Obviously we all want the best conditions possible, but it seems that some riders give out less about poor warm up arenas, cramped stabling conditions or other imperfect facilities at the big prize-funded individual shows, while the team shows get a bashing if anything is out of place. The responsibility lies with the sport’s governing body to raise the game and make team jumping what it used to be - the pinnacle of the sport. It will be interesting to see how this series plays out, but the thinkers behind it would need a wake-up call. We must make the game easy to follow. It's far too complicated that even the riders and equestrian press are struggling to make sense of it! Keep it simple would be my advice on coming up with something that works. Seeking audiences from outside the sport is always a challenge, but will remain a distant dream if the ordinary Joe public can’t follow it. For me it’s crazy to have a competition that some guys win, but whose points don't count! It’s impossible for people watching at home to make sense of it all. Globalisation is important and we must strive to be inclusive, but not at the expense that no-one, including ourselves understand the competition!

My top horses have a break this week, but I travel to Lisbon to help Ross who will be riding Carpe Diem on the Irish Team this Friday.

Check back next week for more news,


Nörten-Hardenberg - A Hidden Gem

Hey Everyone,

I have to say I came away from the show last weekend thinking this is what showjumping should be about, and the importance of us riders to support these kinds of shows. Let me explain. Nörten-Hardenberg is a small town near Göttingen, about 110km south of Hanover. The horse show is set on the grounds of an extensive 300 year old estate and the world class Burg Hotel looks out literally onto the showjumping arena which is situated in a walled garden and totally surrounded by stands for the show. Enthusiastic supporters flocked to the show with their rain gear and umbrellas and the stands were full day and night no matter what the weather. It's one of the few venues that manages to attract the public and makes a valiant effort to create a spectacle from each class which is good for the riders and the competition sponsors. Live TV coverage for the two major classes is also a big bonus.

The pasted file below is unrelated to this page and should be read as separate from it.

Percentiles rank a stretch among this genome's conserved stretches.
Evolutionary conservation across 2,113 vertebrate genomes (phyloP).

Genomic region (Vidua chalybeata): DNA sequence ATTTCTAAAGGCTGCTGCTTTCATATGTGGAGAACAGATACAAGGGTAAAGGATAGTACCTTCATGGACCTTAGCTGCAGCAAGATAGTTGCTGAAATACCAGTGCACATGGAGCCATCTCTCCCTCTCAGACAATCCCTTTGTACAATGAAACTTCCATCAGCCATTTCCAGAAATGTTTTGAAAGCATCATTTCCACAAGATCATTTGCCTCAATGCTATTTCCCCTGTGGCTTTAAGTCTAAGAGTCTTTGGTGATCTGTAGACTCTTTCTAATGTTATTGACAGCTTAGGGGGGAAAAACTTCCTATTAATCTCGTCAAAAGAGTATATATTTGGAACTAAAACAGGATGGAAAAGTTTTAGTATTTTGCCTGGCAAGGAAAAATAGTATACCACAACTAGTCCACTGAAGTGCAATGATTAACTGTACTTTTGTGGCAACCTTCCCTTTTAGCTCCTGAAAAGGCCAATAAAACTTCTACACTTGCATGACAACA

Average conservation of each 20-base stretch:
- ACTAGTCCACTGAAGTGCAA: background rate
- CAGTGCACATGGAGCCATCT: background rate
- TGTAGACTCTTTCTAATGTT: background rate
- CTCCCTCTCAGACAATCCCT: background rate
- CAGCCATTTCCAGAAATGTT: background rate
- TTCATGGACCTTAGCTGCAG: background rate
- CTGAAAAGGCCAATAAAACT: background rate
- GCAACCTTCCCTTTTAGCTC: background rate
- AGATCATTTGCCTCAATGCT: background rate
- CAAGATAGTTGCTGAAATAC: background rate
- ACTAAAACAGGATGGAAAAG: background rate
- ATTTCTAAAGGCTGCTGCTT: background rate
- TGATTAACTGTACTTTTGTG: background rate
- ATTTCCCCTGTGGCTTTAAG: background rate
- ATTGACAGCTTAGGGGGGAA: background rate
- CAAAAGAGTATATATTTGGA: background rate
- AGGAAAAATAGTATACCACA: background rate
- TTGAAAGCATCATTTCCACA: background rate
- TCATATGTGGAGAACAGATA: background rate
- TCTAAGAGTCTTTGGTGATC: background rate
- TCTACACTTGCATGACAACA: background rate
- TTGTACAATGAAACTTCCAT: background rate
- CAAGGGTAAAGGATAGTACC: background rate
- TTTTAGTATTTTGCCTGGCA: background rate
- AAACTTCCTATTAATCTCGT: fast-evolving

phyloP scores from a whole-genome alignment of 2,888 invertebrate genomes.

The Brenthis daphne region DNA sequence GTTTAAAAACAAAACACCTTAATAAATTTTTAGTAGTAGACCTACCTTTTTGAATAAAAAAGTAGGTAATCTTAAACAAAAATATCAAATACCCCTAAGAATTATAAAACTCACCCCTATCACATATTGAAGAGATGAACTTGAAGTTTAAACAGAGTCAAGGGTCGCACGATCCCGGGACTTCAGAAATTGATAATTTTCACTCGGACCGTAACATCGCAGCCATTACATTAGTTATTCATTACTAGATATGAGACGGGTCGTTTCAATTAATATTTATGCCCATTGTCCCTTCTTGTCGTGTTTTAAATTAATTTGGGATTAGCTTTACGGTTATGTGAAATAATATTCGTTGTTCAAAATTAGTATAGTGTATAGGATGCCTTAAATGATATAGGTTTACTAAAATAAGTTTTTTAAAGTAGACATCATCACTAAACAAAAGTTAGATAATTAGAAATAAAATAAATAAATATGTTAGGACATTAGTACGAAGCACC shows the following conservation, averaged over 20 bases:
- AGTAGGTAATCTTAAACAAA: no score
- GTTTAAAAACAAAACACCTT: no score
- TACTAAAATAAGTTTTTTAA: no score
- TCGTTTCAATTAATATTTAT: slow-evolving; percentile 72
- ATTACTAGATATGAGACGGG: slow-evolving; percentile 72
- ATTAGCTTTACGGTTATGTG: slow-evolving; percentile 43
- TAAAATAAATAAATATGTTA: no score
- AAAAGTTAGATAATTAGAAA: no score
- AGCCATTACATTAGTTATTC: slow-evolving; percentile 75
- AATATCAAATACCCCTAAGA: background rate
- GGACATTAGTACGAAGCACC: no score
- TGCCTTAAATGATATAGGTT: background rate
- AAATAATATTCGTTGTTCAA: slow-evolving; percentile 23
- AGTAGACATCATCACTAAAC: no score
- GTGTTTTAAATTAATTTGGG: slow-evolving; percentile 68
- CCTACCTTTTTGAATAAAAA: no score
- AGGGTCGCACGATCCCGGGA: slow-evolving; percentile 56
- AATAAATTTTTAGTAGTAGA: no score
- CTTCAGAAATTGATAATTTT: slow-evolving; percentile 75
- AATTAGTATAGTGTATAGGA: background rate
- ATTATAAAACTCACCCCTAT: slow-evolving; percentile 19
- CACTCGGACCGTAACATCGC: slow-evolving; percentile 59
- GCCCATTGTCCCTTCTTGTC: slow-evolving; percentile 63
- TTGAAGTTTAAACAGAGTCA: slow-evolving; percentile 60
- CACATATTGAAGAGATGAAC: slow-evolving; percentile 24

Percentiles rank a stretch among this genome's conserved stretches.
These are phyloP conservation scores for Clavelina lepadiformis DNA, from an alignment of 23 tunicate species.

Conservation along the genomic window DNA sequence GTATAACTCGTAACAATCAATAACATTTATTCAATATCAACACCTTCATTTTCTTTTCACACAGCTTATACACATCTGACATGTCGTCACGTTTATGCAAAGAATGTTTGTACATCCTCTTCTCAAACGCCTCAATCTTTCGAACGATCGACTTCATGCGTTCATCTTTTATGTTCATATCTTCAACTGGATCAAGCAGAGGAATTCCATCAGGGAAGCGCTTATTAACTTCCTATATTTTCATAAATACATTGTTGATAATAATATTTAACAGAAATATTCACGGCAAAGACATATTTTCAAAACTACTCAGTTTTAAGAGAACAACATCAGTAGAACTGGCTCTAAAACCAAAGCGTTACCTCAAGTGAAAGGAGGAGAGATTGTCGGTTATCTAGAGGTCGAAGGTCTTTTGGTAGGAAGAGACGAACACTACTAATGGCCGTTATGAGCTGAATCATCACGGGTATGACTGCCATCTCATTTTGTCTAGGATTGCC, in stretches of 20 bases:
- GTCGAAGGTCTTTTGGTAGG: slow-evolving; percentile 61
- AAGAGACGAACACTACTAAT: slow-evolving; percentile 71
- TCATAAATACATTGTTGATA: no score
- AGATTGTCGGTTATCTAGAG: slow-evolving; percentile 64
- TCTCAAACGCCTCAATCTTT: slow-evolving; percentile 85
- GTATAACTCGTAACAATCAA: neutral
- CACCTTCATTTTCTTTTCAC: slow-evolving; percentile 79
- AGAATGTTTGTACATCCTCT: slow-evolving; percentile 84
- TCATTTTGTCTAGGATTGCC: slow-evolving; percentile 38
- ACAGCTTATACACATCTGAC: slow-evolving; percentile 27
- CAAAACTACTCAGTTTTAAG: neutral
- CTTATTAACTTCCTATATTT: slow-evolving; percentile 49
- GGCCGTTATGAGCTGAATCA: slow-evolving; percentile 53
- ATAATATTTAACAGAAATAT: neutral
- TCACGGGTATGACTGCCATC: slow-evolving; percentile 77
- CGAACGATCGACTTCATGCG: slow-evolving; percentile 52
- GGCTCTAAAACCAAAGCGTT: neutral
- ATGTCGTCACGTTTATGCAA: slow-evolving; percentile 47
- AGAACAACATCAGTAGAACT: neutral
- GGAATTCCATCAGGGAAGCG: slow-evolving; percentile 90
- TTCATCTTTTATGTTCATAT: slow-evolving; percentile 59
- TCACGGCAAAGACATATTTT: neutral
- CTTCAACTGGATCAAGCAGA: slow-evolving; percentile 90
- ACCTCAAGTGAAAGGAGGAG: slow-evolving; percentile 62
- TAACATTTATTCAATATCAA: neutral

Count von Hardenburg, his family and the show’s organisers create a family-like atmosphere throughout the weekend and the hospitality that is laid on for riders and owners is second to none. Remembering that this is a 3 star show which does not have to provide meals etc. for riders, the organisers nevertheless go out of their way to make everyone feel at home. In contrast, at some of the "major" shows nowadays you don't even get a bottle of water unless you buy a VIP table, which I am completely against. As international riders we must safeguard the direction of the sport. Shows like Nörten-Hardenberg which manage to keep going in tough economic times deserve our support as they manage to create top quality sport and keep tradition alive, along with some kind of natural environment- a real horse show, which I feel many other shows seriously lack.

It's the kind of place when you have been once, you will pencil in to the calendar for next year. Nowadays there are so many good shows but often I come away disappointed that the whole weekend was only about one class and for the rest of the time they can feel like a training show. Not this one. Nörten-Hardenberg is the best kept secret in the international showjumping calendar and I for one will be booking in early for next year!!

We travel to St Gallen, Switzerland this weekend for the second leg of the Furusiyya Nations Cup League. I take Cooper, Blue Loyd and Unique. The Irish team is looking to maintain it's good position in the standings following an excellent display from the lads in La Baule - so let's hope we can do our bit this Friday!

Check back next week for more news.
Cheers,